The club’s motto is “preserving, protecting and expanding your climbing opportunities.” Past President Sean Cobourn says: “We love new members, and we’re the only regional organization representing climbers’ interests. We bought Laurel Knob near Cashiers, the tallest cliff in the eastern U.S., and have preserved it from development. We’re leasing the Asheboro Boulders for our members’ exclusive use. Our members range in age from teens to geriatrics, men and women. Climbing is a sport that anyone can participate in at various levels of difficulty, from steep hiking to Olympian overhanging routes.”

On snow

Asheville Ski Club
www.ashevilleskiclub.com
Annual dues: $30

This year, the club is organizing major ski trips to Oregon, Italy and Utah (the latter aimed at families and scheduled over spring break). But it’s not just about skiing: There are bike rides in the fall, and sometimes a weekend of bike riding and camping. The club also sponsors whitewater-rafting trips. “Last year, we took 100 adults and students to Vail,” President Bob Van Dine recalls. “The youngest was 4 years old, and the oldest was 80! As an all-around sporting club, I don’t think you can beat the Asheville Ski Club. We’re active in all kinds of outdoor adventures and specialize in skiing and riding.”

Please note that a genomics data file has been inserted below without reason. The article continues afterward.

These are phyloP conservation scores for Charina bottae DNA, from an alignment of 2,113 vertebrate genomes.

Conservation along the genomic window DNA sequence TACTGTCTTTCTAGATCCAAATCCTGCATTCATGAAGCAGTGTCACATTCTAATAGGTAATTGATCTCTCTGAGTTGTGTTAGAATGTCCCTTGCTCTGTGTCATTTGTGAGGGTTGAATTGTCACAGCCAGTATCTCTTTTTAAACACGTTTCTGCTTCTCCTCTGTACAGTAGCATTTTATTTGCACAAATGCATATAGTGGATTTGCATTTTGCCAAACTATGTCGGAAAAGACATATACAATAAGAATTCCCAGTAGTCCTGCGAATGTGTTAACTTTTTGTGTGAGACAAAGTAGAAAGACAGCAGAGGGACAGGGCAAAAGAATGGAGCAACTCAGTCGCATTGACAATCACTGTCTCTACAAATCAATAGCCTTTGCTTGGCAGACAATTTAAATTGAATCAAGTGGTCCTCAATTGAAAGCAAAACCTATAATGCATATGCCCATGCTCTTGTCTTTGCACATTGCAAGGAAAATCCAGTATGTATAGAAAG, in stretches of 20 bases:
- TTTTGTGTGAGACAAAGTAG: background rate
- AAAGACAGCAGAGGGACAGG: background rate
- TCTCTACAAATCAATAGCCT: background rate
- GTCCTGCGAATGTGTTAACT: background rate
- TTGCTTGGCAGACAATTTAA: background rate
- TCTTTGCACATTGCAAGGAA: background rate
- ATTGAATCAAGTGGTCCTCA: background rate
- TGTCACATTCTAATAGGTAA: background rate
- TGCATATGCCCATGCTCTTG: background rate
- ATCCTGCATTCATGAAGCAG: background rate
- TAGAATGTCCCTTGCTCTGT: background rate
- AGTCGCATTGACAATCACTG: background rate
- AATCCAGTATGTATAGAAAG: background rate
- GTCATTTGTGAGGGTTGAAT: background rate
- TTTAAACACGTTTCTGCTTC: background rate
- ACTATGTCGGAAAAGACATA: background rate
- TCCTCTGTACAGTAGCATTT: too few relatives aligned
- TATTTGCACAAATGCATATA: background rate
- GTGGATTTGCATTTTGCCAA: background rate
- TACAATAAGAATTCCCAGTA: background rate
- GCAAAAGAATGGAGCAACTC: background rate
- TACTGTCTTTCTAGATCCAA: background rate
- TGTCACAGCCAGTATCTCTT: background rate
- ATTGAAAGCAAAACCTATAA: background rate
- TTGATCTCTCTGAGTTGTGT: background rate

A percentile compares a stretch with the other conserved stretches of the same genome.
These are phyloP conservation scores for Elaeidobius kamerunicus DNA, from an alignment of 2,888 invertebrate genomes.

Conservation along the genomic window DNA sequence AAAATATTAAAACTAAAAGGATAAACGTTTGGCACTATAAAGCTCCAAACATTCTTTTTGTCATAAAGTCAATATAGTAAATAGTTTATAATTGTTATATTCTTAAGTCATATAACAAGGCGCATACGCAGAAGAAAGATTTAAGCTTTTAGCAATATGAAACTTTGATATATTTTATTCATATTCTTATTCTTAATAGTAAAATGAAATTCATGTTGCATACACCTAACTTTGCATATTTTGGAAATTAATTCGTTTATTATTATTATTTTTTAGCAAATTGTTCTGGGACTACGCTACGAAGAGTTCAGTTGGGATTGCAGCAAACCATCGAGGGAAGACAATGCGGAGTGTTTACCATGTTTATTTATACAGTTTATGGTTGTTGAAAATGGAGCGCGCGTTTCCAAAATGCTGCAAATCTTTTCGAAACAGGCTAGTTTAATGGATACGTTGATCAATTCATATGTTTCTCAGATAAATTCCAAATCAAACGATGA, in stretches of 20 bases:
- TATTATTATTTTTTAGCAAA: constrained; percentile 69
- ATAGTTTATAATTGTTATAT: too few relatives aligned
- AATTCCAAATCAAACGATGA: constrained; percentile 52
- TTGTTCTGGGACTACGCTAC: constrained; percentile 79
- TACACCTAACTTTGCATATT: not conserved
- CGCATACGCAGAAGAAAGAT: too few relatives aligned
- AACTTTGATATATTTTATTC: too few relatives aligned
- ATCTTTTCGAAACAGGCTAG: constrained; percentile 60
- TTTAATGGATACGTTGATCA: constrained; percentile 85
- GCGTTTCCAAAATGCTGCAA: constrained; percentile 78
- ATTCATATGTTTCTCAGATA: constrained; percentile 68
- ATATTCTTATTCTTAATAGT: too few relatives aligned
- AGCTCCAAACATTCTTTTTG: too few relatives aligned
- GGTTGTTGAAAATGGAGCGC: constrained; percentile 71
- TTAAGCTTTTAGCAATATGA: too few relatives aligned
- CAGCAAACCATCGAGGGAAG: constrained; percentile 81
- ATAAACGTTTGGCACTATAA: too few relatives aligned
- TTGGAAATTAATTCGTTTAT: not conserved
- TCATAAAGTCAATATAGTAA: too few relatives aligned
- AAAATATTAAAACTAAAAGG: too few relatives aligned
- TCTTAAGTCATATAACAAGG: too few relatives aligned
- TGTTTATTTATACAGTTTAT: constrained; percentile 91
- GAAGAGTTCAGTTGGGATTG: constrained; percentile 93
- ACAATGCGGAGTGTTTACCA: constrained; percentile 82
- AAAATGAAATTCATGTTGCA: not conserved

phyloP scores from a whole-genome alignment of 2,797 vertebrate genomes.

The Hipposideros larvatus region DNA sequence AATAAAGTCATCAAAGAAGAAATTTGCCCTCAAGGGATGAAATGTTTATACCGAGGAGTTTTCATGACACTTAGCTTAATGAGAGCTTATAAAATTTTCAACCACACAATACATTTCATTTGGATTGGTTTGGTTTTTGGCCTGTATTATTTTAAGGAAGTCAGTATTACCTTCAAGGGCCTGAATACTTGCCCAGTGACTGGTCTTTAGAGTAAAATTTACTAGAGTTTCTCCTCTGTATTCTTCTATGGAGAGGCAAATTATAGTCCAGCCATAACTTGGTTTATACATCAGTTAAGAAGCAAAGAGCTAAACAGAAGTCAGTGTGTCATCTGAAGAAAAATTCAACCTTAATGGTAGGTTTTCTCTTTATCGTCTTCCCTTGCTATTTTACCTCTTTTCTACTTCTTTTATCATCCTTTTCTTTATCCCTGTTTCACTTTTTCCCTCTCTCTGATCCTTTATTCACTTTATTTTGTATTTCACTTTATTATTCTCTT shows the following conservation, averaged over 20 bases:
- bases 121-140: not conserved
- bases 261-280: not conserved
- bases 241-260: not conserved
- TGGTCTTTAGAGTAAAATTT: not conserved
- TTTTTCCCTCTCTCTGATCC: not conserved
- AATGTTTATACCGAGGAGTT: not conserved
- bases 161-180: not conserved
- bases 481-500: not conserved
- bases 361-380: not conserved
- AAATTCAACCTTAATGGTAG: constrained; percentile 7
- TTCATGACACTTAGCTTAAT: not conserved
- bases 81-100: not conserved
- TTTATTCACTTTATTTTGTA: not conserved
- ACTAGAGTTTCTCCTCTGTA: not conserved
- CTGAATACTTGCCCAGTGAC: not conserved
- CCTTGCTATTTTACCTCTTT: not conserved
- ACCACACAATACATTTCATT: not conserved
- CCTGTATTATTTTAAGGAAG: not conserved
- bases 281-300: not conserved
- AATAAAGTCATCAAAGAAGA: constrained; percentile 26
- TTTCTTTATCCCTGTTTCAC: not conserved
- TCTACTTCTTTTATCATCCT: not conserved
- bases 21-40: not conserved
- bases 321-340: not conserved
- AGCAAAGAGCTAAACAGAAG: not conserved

On water

Asheville Rowing Club
www.ashevillerowing.org
Annual dues: $225

Team rowing is the quintessential group sport: You flat-out can’t do it alone. To join ARC, individuals must either be experienced rowers or have successfully completed an ARC learn-to-row class. The dues aren’t cheap, but the club provides boats, maintenance and storage at its boathouse on Lake Julian in southern Buncombe County.

“Rowing is the perfect sport for WNC’s outdoor community,” says Treasurer Jeff McKenna. “Rowing is non-impact, yet provides one of the best all-around workouts. We have the privilege of rowing on some of the most beautiful rivers and lakes in the country!”

Only clubs that schedule regular outdoor activities were considered for this listing. If your group wasn’t listed here, contact Danny Bernstein at danny@hikertohiker.com.

[A hike leader and outdoors writer, Bernstein is the author of Hiking the Carolina Mountains.]